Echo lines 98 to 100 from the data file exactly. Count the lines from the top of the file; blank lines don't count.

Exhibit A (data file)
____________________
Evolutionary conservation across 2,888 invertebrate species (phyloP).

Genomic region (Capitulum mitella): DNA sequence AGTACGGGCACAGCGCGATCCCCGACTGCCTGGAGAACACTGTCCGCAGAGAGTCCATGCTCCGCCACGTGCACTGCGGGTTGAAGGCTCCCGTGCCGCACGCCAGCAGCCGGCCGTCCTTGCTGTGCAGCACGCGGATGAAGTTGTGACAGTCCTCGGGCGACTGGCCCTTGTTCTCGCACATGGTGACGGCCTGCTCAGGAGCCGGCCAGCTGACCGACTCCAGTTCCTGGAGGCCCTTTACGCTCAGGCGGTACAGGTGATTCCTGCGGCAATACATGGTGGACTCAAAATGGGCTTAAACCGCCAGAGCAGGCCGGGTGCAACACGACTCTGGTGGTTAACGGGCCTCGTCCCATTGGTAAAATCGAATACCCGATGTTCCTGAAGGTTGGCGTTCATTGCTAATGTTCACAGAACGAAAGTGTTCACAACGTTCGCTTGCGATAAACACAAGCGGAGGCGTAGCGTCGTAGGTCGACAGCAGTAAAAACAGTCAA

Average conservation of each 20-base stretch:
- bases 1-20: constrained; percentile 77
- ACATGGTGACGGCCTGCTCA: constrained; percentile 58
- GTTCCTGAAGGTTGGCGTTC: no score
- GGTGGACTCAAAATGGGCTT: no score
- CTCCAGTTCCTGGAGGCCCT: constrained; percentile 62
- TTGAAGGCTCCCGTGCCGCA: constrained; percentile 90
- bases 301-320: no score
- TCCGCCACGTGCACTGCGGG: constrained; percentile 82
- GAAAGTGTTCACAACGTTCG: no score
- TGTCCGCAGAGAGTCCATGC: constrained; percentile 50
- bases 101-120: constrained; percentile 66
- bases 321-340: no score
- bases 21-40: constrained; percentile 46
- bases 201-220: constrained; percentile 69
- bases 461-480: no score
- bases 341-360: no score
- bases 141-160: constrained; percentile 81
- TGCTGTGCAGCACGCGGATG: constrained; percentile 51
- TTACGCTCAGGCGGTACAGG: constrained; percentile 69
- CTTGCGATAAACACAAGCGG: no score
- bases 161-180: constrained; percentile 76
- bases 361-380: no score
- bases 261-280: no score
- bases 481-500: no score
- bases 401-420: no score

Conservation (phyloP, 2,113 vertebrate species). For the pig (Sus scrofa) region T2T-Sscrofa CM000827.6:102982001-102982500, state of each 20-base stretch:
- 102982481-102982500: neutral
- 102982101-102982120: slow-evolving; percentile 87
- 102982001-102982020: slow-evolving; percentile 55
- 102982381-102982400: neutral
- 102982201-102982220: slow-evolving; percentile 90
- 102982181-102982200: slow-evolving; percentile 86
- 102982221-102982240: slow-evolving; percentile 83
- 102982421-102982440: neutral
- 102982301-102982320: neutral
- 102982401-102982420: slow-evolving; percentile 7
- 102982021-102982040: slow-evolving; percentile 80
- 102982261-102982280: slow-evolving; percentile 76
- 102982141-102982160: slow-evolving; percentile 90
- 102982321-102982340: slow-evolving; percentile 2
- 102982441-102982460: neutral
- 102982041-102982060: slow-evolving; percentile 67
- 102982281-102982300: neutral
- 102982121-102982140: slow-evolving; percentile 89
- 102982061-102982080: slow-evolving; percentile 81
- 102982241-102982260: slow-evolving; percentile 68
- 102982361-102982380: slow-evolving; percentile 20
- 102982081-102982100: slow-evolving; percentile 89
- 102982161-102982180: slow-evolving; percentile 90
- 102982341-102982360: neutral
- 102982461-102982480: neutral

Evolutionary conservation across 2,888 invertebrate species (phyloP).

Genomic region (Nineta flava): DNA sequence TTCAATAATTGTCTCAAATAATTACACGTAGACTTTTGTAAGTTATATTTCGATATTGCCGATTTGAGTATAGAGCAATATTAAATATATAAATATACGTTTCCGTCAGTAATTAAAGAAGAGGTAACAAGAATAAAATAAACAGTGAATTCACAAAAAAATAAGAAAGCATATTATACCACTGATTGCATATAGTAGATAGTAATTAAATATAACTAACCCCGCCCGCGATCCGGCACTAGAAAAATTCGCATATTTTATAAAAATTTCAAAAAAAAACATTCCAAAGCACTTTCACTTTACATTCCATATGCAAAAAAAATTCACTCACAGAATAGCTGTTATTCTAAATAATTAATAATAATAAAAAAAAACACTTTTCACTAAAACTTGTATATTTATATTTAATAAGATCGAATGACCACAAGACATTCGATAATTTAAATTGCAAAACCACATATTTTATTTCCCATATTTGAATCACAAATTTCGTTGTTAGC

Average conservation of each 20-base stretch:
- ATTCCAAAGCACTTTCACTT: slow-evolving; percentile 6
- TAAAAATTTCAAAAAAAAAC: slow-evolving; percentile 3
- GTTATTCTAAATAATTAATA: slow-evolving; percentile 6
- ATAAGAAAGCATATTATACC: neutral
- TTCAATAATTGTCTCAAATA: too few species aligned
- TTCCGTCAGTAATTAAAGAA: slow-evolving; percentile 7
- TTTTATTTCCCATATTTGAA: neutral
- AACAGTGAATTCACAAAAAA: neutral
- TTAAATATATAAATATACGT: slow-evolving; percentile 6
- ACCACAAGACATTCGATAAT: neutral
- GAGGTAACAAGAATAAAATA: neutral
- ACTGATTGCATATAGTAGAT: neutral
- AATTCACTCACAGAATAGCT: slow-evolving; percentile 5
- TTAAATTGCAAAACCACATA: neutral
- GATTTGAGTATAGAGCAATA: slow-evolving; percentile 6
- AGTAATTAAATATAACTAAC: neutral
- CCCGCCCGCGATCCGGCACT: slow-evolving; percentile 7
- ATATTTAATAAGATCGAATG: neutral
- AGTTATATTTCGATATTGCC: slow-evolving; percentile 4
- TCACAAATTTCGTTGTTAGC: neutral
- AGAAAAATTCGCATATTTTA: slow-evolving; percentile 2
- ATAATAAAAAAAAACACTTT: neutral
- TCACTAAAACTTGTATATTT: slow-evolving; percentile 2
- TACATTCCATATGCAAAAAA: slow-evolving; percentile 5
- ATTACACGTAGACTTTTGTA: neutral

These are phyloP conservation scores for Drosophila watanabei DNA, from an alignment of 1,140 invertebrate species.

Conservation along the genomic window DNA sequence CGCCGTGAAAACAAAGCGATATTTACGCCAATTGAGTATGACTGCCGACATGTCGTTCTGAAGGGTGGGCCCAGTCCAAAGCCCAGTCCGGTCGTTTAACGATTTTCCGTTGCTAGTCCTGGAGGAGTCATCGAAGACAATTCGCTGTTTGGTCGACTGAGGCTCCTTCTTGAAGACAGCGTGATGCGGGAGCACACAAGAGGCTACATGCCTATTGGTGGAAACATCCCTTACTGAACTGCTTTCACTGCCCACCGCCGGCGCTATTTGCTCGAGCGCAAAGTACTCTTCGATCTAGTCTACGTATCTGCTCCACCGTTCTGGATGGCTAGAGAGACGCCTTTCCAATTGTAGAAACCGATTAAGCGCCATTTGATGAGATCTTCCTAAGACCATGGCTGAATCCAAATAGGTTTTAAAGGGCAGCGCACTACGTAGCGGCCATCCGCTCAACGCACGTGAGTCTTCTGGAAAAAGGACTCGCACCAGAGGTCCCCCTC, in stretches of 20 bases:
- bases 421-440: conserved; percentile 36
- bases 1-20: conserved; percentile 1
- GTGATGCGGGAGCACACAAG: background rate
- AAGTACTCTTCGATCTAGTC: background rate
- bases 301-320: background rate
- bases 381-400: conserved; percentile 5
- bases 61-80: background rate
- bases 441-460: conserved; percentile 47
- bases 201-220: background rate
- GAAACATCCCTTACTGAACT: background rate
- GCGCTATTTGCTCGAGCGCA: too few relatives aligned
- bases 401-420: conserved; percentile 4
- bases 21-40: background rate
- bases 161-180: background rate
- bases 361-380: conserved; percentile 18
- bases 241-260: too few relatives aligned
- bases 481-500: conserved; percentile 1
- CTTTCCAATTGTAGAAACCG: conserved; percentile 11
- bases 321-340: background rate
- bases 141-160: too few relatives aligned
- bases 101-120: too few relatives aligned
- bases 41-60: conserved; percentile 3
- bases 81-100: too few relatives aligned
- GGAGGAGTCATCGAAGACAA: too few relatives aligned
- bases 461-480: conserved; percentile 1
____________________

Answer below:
- bases 161-180: background rate
- bases 361-380: conserved; percentile 18
- bases 241-260: too few relatives aligned